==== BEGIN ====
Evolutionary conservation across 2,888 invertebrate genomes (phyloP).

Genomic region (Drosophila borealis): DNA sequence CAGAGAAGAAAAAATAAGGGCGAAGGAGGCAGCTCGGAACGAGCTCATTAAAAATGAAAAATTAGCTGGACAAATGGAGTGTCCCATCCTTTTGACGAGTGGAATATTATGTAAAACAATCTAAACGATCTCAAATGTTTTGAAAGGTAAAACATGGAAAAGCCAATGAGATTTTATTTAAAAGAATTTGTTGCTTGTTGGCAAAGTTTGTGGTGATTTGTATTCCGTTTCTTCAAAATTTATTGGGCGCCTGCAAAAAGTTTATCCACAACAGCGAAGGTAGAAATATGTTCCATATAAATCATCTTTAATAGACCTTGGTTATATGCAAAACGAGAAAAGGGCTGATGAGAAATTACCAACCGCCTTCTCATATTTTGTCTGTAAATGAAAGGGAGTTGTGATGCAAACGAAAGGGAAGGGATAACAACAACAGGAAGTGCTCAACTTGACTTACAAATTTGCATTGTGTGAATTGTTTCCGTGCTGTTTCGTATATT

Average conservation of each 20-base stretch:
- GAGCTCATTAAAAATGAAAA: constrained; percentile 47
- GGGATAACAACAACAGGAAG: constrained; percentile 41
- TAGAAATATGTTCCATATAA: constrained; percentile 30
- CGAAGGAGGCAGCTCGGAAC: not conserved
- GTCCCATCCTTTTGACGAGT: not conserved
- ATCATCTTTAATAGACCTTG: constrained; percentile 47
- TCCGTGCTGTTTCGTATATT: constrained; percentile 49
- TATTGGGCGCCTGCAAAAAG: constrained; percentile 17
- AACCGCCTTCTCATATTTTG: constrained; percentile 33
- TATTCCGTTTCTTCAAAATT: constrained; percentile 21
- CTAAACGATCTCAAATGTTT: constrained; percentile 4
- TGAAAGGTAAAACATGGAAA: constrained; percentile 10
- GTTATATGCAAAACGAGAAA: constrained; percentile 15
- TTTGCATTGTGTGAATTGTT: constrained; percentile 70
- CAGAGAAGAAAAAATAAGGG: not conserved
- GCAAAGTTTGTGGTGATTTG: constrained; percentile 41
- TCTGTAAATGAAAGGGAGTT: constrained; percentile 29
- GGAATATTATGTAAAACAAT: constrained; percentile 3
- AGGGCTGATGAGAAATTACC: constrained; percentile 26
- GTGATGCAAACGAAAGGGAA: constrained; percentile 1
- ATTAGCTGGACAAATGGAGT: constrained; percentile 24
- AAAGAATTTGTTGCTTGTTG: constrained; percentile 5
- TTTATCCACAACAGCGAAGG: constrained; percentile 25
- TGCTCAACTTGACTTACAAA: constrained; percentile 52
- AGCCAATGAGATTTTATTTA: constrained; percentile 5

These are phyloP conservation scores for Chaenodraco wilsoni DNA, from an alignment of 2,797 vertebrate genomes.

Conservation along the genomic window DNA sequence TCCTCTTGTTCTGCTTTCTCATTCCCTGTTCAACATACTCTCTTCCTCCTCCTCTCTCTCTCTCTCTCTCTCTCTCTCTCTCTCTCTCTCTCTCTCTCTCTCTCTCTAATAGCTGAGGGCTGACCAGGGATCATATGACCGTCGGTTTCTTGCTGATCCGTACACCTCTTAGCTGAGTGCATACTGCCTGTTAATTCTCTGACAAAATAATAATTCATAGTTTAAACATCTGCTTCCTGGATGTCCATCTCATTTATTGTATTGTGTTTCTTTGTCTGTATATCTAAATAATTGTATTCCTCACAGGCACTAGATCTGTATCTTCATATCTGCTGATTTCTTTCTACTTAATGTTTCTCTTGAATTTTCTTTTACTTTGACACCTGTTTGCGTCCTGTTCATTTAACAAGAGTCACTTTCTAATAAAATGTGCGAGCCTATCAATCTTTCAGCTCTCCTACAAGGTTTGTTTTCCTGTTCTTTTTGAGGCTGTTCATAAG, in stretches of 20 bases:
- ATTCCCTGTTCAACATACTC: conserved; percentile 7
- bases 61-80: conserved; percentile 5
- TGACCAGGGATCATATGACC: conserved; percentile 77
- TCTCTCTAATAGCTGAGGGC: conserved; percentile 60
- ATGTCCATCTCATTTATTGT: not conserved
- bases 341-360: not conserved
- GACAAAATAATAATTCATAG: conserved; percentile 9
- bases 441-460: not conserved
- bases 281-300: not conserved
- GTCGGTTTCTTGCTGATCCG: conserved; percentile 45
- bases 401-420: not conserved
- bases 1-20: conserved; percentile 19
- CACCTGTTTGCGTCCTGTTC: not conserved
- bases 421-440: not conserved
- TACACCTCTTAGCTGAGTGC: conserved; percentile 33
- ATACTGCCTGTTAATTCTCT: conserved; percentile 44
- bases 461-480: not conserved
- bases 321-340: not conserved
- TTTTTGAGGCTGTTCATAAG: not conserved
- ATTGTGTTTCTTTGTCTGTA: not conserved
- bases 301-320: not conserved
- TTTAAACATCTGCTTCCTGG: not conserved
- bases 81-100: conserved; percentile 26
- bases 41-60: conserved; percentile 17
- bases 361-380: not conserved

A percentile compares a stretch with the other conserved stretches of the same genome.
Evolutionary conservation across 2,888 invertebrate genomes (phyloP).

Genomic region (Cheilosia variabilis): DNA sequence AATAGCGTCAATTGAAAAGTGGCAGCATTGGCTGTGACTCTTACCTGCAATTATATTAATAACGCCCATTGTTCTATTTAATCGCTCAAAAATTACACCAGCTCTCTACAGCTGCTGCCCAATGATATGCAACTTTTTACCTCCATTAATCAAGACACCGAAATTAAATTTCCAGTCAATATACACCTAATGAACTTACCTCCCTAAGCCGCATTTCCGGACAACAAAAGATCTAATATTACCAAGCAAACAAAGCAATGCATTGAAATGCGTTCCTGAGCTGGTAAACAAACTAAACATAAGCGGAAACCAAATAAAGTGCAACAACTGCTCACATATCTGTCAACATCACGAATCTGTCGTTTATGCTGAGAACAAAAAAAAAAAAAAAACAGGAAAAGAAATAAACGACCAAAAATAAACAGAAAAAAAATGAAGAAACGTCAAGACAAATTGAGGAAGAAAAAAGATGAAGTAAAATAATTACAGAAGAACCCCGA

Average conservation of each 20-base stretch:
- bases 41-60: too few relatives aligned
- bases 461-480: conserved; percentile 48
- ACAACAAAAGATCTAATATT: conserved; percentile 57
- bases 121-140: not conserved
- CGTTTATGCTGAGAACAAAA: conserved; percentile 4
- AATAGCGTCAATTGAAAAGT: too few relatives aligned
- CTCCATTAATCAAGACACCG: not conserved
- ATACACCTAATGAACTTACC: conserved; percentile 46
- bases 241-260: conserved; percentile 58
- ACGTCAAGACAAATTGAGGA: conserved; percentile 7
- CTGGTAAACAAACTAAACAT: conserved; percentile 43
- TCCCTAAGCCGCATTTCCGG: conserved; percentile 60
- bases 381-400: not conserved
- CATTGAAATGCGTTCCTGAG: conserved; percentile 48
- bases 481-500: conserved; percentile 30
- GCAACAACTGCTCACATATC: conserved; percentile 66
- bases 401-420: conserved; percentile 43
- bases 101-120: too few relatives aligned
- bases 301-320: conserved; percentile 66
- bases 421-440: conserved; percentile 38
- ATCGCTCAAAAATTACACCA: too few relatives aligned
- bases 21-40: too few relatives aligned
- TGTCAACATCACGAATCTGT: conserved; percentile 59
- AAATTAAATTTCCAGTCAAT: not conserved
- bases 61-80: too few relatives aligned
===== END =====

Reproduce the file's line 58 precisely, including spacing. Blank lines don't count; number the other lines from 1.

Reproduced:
Genomic region (Cheilosia variabilis): DNA sequence AATAGCGTCAATTGAAAAGTGGCAGCATTGGCTGTGACTCTTACCTGCAATTATATTAATAACGCCCATTGTTCTATTTAATCGCTCAAAAATTACACCAGCTCTCTACAGCTGCTGCCCAATGATATGCAACTTTTTACCTCCATTAATCAAGACACCGAAATTAAATTTCCAGTCAATATACACCTAATGAACTTACCTCCCTAAGCCGCATTTCCGGACAACAAAAGATCTAATATTACCAAGCAAACAAAGCAATGCATTGAAATGCGTTCCTGAGCTGGTAAACAAACTAAACATAAGCGGAAACCAAATAAAGTGCAACAACTGCTCACATATCTGTCAACATCACGAATCTGTCGTTTATGCTGAGAACAAAAAAAAAAAAAAAACAGGAAAAGAAATAAACGACCAAAAATAAACAGAAAAAAAATGAAGAAACGTCAAGACAAATTGAGGAAGAAAAAAGATGAAGTAAAATAATTACAGAAGAACCCCGA